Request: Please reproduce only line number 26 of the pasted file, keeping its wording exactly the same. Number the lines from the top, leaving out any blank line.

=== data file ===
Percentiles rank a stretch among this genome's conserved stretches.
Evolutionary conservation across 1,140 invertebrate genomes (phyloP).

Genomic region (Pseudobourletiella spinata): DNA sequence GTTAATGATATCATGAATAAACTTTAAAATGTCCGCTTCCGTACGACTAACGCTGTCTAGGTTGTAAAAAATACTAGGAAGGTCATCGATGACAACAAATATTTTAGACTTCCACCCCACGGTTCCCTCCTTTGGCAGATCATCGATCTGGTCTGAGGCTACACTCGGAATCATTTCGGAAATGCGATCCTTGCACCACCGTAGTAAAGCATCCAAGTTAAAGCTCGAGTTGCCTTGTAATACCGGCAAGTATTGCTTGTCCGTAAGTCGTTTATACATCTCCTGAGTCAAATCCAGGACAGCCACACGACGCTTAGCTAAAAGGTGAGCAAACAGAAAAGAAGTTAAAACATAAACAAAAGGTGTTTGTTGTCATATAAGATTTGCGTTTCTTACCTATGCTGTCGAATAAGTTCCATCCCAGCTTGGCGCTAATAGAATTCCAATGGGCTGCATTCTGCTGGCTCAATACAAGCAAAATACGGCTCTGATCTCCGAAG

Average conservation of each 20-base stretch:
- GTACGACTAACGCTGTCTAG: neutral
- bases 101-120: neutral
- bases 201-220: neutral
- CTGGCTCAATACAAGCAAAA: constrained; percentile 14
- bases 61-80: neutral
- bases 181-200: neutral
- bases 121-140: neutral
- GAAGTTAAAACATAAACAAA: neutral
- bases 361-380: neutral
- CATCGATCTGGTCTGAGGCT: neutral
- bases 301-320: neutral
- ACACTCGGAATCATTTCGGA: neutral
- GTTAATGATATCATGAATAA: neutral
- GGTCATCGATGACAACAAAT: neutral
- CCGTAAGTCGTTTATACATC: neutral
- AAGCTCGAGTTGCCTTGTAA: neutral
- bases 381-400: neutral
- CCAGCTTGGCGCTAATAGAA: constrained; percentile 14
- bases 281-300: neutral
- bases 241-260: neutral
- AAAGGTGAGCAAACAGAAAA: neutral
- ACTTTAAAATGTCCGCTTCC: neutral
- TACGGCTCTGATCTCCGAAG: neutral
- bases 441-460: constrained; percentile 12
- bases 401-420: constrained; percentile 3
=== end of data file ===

- ACTTTAAAATGTCCGCTTCC: neutral